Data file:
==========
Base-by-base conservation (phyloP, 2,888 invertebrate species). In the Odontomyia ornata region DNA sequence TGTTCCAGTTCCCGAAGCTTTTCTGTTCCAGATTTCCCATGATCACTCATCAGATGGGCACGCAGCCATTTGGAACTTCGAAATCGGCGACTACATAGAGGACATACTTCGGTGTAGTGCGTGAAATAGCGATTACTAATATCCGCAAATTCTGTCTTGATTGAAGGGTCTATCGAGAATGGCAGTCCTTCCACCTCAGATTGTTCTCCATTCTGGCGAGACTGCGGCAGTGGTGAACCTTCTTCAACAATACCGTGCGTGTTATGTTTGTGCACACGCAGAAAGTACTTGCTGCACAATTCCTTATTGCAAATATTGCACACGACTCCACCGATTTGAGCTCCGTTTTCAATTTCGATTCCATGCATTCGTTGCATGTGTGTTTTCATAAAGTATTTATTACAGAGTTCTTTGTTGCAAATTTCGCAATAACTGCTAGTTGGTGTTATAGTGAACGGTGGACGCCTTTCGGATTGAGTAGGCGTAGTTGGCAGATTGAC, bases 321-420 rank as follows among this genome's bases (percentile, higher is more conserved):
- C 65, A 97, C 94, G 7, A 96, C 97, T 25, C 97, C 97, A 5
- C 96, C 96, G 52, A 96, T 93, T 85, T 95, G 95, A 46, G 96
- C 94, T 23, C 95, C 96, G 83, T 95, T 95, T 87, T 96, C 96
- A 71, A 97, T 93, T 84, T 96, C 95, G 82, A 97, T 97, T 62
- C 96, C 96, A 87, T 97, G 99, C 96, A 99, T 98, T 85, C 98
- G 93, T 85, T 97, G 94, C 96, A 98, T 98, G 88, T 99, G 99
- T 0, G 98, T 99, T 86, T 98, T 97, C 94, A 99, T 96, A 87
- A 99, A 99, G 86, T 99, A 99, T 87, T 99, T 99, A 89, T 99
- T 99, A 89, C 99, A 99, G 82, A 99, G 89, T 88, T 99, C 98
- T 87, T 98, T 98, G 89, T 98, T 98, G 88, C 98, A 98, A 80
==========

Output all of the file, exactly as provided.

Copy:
Base-by-base conservation (phyloP, 2,888 invertebrate species). In the Odontomyia ornata region DNA sequence TGTTCCAGTTCCCGAAGCTTTTCTGTTCCAGATTTCCCATGATCACTCATCAGATGGGCACGCAGCCATTTGGAACTTCGAAATCGGCGACTACATAGAGGACATACTTCGGTGTAGTGCGTGAAATAGCGATTACTAATATCCGCAAATTCTGTCTTGATTGAAGGGTCTATCGAGAATGGCAGTCCTTCCACCTCAGATTGTTCTCCATTCTGGCGAGACTGCGGCAGTGGTGAACCTTCTTCAACAATACCGTGCGTGTTATGTTTGTGCACACGCAGAAAGTACTTGCTGCACAATTCCTTATTGCAAATATTGCACACGACTCCACCGATTTGAGCTCCGTTTTCAATTTCGATTCCATGCATTCGTTGCATGTGTGTTTTCATAAAGTATTTATTACAGAGTTCTTTGTTGCAAATTTCGCAATAACTGCTAGTTGGTGTTATAGTGAACGGTGGACGCCTTTCGGATTGAGTAGGCGTAGTTGGCAGATTGAC, bases 321-420 rank as follows among this genome's bases (percentile, higher is more conserved):
- C 65, A 97, C 94, G 7, A 96, C 97, T 25, C 97, C 97, A 5
- C 96, C 96, G 52, A 96, T 93, T 85, T 95, G 95, A 46, G 96
- C 94, T 23, C 95, C 96, G 83, T 95, T 95, T 87, T 96, C 96
- A 71, A 97, T 93, T 84, T 96, C 95, G 82, A 97, T 97, T 62
- C 96, C 96, A 87, T 97, G 99, C 96, A 99, T 98, T 85, C 98
- G 93, T 85, T 97, G 94, C 96, A 98, T 98, G 88, T 99, G 99
- T 0, G 98, T 99, T 86, T 98, T 97, C 94, A 99, T 96, A 87
- A 99, A 99, G 86, T 99, A 99, T 87, T 99, T 99, A 89, T 99
- T 99, A 89, C 99, A 99, G 82, A 99, G 89, T 88, T 99, C 98
- T 87, T 98, T 98, G 89, T 98, T 98, G 88, C 98, A 98, A 80